Sunday, December 24, 2006


For sale, one Christmas tree, €8,000 ono

Although it was Christmas week I had to attend four Council meetings in four days, because of essential business. Two of these meetings were taken up with the Annual budget, one with the County Development Plan and one with the monthly Slane Area meeting. (I also had to attend a Meath leader Board Meeting in Navan on Wednesday).

In between, I managed to get to Dublin to deliver the broadband petition for Stamullen to the Chairman of Eircom at his office on St Stephens’ Green.
Broadband Petition delivered to Eircom
The broadband for Stamullen petition of 188 names is delivered to Eircom

We approved the budget on Thursday evening after a lot of debate. In the end, we managed to get a bit of extra cash out of the manager for road repairs. The Manager also agreed to put flashing lights at three schools in each electoral area within the next year. Not enough in my view, and a campaign I intend returning to in the New Year.

The Slane Area meeting gave us an update on the project within the area. The Laytown footbridge is now expected to commence in February. Once again, it’s been delayed and once again I found myself arguing with the manager about the timescales for the work.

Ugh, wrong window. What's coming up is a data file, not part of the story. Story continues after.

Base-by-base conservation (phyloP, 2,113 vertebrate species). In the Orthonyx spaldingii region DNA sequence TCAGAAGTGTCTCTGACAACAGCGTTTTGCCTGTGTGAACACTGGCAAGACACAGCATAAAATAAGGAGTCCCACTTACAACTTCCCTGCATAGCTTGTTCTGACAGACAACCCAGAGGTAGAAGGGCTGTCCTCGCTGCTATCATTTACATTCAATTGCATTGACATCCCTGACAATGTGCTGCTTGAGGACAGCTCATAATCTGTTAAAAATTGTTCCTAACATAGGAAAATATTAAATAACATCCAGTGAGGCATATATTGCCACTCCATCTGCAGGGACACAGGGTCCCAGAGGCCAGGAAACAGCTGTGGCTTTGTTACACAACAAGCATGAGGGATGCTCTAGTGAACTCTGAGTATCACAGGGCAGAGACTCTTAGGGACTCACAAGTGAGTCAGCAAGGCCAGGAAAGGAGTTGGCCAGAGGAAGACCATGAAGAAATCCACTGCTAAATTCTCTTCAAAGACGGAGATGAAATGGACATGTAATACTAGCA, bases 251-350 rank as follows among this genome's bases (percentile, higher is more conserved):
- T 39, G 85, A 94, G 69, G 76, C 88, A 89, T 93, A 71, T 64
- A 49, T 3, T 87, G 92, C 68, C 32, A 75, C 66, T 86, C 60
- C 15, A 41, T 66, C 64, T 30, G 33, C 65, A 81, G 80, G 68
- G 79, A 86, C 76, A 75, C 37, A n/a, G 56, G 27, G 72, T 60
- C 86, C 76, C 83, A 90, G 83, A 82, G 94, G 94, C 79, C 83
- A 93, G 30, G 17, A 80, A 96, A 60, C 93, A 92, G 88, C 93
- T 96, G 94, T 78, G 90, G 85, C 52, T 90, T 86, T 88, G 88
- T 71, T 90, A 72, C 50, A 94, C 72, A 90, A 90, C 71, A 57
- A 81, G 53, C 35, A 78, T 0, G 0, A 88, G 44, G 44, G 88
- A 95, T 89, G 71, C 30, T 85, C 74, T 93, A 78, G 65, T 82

I also queried the cost of cutting down a tree in Stamullen. The tree overhangs a resident’s property and they worry that it might fall down onto their kitchen. The council received a quote of €8,000 to cut the tree down (it’s hard to get to). Considering I had recently bought a Christmas tree for just €30 (an d that includined the cutting down business) this seemed quite steep. I told the manager that one of my brother’s is home for Christmas and that we’d do the job for a couple of hundred euro, but sadly he declined our offer. The money's obviously not coming out of his pocket. Thankfully, the engineer said that he’d go back and have another look at the situation.

This will be my last blog of 2006. It’s been an action-packed year for me on the political front and I’ve certainly learnt a few lessons. I’ve met several thousand of people, at front doors, at meetings and in shopping centres. I’ve heard a lot about what’s going wrong with the country, but I’ve also seen the good things that still exist in our country. We can count ourselves lucky that we live in such a unique place. Next year is certain to be challenging for me: as a general election candidate and a serving County Councillor I will hardly have a spare minute for the first six months of the year. It’s a challenge I am looking forward to.

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